The Rypien family has long been blessed with athletic talent. While Brett Rypien certainly has a long way to go to match the resume of his uncle, Super Bowl-winning quarterback Mark Rypien, he recently picked up his first win as a starting NFL quarterback for the Denver Broncos. The family has also produced two NHL players, Rick Rypien and Shane Churla, and a number of minor-league hockey players as well.
But along with all of the success, a number of heartbreaking tragedies have hit the family as well.
The Rypien family has produced a number of professional athletes
Mark Rypien is seen as the most successful professional athlete of the family, mainly due to the fact that he was named the Most Valuable Player of Super Bowl 26 after leading the Washington Redskins to a 37-24 victory over the Buffalo Bills. He’d also earned a Super Bowl ring four years earlier as the backup to Doug Williams. Rypien officially played for five teams in his career and threw for 18,473 yards and 115 touchdowns. He was selected to the Pro Bowl in 1989 and 1991. His daughter, Angela, played quarterback in the Lingerie Football League, which was later named the Legends Football League, and was one of its most notable players.
His nephew, Brett Rypien, recently made his first career NFL start for the Denver Broncos. Brett played four years for Boise State and was named the 2018 Mountain West Conference Offensive Player of the Year as a senior in 2018. After going undrafted, he signed with the Broncos in 2019.
On the hockey side of things, Rick Rypien, Mark’s cousin and the son of Canadian boxing champion Wes Rypien, played in parts of six seasons in the NHL, all with the Vancover Canucks. His older brother, Wes Rypien Jr., also played pro hockey in the WHL and ECHL but never made it to the NHL. Their second cousin, Shane Churla, played 11 NHL seasons with six teams and is currently a scout with the Montreal Canadiens.
Mark Rypien’s son died at the age of three after a battle with brain cancer
In the summer of 1997, following his lone season with the Philadelphia Eagles, Mark Rypien and his wife, Annette, were hit with the news that their two-year-old son, Andrew, had a brain tumor. However, Andrew responded very well to the treatment and in early 1998, a test revealed no signs of cancer. The Rypiens thought they might be out of the woods but in June 1998, Andrew suffered a powerful seizure and a new test revealed that the tumor had tripled in size and was still growing.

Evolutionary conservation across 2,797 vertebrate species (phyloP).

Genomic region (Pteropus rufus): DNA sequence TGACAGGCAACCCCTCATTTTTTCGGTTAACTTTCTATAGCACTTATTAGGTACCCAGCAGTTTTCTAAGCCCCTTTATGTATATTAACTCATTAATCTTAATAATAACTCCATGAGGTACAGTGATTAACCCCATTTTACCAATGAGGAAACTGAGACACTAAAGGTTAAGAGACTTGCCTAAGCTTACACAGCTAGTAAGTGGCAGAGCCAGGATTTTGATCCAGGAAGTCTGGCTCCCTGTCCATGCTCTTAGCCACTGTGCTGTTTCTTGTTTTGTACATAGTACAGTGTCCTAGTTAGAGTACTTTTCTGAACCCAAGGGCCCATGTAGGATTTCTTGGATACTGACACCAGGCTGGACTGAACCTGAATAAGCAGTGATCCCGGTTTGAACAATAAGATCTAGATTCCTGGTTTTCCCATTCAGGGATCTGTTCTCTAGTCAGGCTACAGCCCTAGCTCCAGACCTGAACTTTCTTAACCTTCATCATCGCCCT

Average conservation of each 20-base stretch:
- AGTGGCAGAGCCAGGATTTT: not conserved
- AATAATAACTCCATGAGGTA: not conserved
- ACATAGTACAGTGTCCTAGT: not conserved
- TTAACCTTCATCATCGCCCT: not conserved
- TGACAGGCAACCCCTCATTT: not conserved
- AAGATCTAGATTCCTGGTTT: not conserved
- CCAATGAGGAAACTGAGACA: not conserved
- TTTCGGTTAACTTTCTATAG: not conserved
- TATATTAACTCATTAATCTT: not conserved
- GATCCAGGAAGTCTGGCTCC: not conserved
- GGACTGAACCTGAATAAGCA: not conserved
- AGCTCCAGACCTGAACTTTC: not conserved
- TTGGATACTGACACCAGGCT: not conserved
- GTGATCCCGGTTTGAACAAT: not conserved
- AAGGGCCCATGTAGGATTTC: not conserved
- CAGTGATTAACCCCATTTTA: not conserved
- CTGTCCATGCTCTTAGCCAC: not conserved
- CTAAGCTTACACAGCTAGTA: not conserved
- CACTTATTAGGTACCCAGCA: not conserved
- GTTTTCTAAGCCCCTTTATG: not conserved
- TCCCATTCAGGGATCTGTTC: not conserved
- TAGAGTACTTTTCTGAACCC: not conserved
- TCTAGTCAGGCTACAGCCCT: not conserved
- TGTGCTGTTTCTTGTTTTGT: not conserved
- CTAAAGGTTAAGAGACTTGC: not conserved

To make matters worse, Annette Rypien was in the midst of her own battle with cervical cancer, which had been diagnosed that very same month. She was recovering from successful surgery when Andrew’s seizure occurred and she rushed him to the hospital, at which point the family was told that Andrew didn’t have long to live. The Rypiens were given some radical surgery options but were told that it was likely that the tumor couldn’t be fully removed.
It was decided that they would take Andrew home to make him as comfortable as possible in the time he had left. Mark Rypien had signed with the Atlanta Falcons but left the team to be with his family. On August 22, 1998, three-year-old Andrew Rypien passed away in his mother’s arms. The family later founded the Rypien Foundation, which is still in existence today, to help provide assistance for families battling childhood cancer.
Rick Rypien died by suicide in 2011 at the age of 27
Rick Rypien worked hard for everything he earned in hockey. Never the most talented player, Rypien had to rely on tenacity and heart to get himself noticed and he certainly had both. When he wasn’t selected in the Western Hockey League (a league in Canada and the northeast U.S.) draft, he earned a spot with the Regina Pats as a walk-on. Within three years, he was named a team captain.
When he wasn’t drafted to the NHL after juniors, he still found a way to get there and made his debut with the Vancouver Canucks in 2005. He played parts of six seasons with the team and was seen as one of the league’s toughest enforcers, despite not being the biggest guy at 5’11” and 190 pounds.
During his career, however, Rick Rypien struggled with clinical depression. Tragically, on August 15, 2011, he succumbed to that depression and died by suicide. Rypien had signed a one-year deal with the Winnipeg Jets earlier that summer and was scheduled to join his new team the day he passed away. According to The Globe and Mail, Rypien had missed his scheduled flight to Winnipeg the night before and didn’t respond to phone calls and text messages from family members. Rypien was found in his home in Coleman, Alberta. He was just 27 years old.
How to get help: In the U.S., call the National Suicide Prevention Lifeline at 1-800-273-8255. Or text HOME to 741-741 to connect with a trained crisis counselor at the free Crisis Text Line.